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Life in Santa Rosa and surrounding cities is made possible by a vast fortress, the product of more than a century of civil engineering projects that hold at bay the floods that nature is trying to send sweeping across the vast plain of central Sonoma County.

The Sonoma County Water Agency, the inheritor of that enormous but largely invisible system of streams and reservoirs, is now engaged in an epic engineering project of its own: trying to create a healthy, natural-looking ecosystem in the network without unleashing serious flooding in the cities.

"Basically the only purpose of these channels was flood control," said Assistant General Manager Mike Thompson, explaining a complicated map showing the miles of streams, ditches and ponds that wind around the urban core. "There was no consideration for water quality, no consideration for habitat."

The agency recently opened the fifth summer of what is likely to be a decade-long effort to convert the drainage channels to something that resembles natural, living streams. Assisted by hundreds of seasonal workers, including teams of at-risk youth known as the Sonoma County Youth Ecology Corps, agency employees are working through the painstaking job of trimming trees, removing sediment and invasive species and clearing mountains of brush and blackberry vines.

At the same time, the agency is trying to open up the ditches to use by the public, which had traditionally been kept out by fences or jungle-like undergrowth. The agency has opened some of its maintenance roads and allowed Sonoma County Regional Parks and other agencies to open trails along the flood control projects.

"We want the public to use these and appreciate these spaces," Thompson said, showing off a cleaning crew moving along a trail next to Santa Rosa Creek, one of the main flood control channels through the region.

The work is paid for largely with a portion of property taxes paid in Santa Rosa, Rohnert Park and Cotati designated for flood control maintenance, which brings in about $5 million per year.

The flood control system has been through several phases over 150 years of settlement.

In its natural state, the Santa Rosa area was a vast grassland that turned into a soggy wetland in the rainy season. Early settlers didn't find most of the streams and creeks as we know them today, but rather a series of shallow, grassy lakes fed by streams from the hills to the east, Thompson said.

Farmers in the 19th century created deeper channels through the region, establishing the framework of current creek beds. That dried out large blocks of land where the cities stand today.

"Without what they did, a lot of areas, Rohnert Park and Santa Rosa, could not have been developed," said Jon Niehaus, the agency stream maintenance coordinator.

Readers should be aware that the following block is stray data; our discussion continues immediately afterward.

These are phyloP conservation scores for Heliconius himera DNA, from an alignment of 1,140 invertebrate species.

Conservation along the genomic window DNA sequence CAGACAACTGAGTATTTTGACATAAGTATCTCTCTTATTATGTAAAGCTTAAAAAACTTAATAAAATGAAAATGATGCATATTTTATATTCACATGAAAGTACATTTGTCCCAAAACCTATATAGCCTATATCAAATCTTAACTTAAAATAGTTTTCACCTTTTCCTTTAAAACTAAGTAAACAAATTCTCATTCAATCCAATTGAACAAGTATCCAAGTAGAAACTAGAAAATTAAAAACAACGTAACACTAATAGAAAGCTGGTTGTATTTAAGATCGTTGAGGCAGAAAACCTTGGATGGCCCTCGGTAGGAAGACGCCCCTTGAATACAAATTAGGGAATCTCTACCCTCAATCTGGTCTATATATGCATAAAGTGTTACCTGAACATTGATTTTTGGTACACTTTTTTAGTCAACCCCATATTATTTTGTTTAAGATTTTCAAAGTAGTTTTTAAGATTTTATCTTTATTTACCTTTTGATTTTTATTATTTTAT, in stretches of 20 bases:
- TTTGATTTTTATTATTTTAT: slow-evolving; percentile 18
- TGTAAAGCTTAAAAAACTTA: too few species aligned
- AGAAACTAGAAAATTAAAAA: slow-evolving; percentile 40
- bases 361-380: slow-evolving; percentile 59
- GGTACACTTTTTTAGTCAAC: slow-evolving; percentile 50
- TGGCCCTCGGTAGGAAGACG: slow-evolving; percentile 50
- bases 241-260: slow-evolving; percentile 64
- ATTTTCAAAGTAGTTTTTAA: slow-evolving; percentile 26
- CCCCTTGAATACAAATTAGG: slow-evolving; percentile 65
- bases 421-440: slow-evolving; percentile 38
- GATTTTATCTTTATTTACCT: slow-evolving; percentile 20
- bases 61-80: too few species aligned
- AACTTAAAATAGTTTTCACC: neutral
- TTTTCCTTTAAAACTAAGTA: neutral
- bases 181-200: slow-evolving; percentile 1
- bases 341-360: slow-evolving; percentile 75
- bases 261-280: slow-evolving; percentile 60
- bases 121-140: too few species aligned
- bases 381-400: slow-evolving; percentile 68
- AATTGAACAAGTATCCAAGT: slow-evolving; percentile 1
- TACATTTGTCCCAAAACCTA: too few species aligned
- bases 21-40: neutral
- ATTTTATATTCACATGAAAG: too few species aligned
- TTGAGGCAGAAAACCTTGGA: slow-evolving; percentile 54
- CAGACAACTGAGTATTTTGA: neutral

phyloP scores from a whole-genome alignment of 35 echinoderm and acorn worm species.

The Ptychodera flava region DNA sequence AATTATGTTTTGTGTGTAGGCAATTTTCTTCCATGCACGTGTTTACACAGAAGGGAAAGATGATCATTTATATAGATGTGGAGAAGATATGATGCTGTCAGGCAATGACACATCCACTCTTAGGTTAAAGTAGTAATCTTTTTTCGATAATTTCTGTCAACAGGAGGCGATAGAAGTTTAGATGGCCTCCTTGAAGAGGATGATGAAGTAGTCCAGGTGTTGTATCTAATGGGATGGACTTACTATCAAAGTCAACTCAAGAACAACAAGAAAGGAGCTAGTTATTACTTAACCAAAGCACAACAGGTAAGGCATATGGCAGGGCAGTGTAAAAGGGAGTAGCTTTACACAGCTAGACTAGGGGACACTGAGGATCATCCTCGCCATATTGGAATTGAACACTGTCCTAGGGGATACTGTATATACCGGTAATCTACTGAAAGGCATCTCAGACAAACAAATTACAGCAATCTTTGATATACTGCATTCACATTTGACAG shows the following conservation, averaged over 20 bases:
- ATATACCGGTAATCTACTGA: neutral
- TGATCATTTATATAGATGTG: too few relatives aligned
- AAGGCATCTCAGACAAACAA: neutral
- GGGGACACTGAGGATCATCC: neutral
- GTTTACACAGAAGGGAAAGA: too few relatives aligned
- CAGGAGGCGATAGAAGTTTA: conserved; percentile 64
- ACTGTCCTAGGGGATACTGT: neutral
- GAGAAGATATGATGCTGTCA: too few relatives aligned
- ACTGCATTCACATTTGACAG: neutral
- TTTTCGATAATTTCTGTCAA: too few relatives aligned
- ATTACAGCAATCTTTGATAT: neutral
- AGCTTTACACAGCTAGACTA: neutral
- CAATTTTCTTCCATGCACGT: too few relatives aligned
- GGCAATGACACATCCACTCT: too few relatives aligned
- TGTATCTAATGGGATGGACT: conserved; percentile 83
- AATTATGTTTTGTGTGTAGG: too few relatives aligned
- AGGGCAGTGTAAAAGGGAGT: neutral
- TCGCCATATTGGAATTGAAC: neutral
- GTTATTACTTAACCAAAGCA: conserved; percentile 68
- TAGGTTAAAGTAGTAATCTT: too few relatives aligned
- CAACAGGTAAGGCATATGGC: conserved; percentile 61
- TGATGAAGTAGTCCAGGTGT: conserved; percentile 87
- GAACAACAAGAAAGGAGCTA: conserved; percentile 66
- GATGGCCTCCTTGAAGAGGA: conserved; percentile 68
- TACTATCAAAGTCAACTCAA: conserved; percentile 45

But those newly defined streams still flooded occasionally, which became a problem as the post World War II development boom put houses on former farmland. Through the 1950s and '60s, engineers simply scoured out the creek beds to create highly efficient, but largely barren, gravel channels secured by fences, gates and concrete walls. They even buried a few streams in underground pipes; Santa Rosa's City Hall sits on top of a buried stretch of Santa Rosa Creek.

That changed again in the 1990s, when the effects of the urbanization began to tell on salmon, steelhead trout and other formerly abundant species. The addition of these species to state and federal protection lists left the Water Agency unable to use its traditional method of keeping the storm channels open: bulldozing out the sediment and plants every year.

For more than a decade, Niehaus said, the agency essentially quit doing stream maintenance on the system, allowing the formerly barren channels to become impenetrable tangles of trees, vines and grass. Not only did that impair the efficiency of the flood control project, but it allowed for the accumulation of trash and created hiding places for squatters and marijuana growers.

After years of study and consultation with state and federal regulators, the agency decided on a new approach: eco-engineering, or turning these channels into something that resembles a naturally occurring stream. Since 2008, crews have spent the summers in the labor-intensive work of clearing brush and training trees to create an open stream bed with a healthy leaf canopy overhead to shade the water, a better environment for fish, otters, and other creatures that formerly lived in the area.

Although artificially engineered, these streams are modeled on existing natural streams in other parts of the county and along the North Coast, Thompson said.

The result is what appears to be a natural stream, but is in fact a more ecologically friendly version of the flood control channels created by those engineers during the 20th century development boom.

Thompson doesn't fault his predecessors for their unsubtle approach to creating flood channels: Flooding was the problem they were asked to solve and they did so with great efficiency, a solution that still works well 50 years later.

"As time changed," he said, "people realized that these should be more than big drainage ditches."

And he is sure that his team's current engineering efforts will not be the last phase in the evolution of the area's huge flood control system.

"I hope that in 100 years," he said, "that they do find a way to do it better."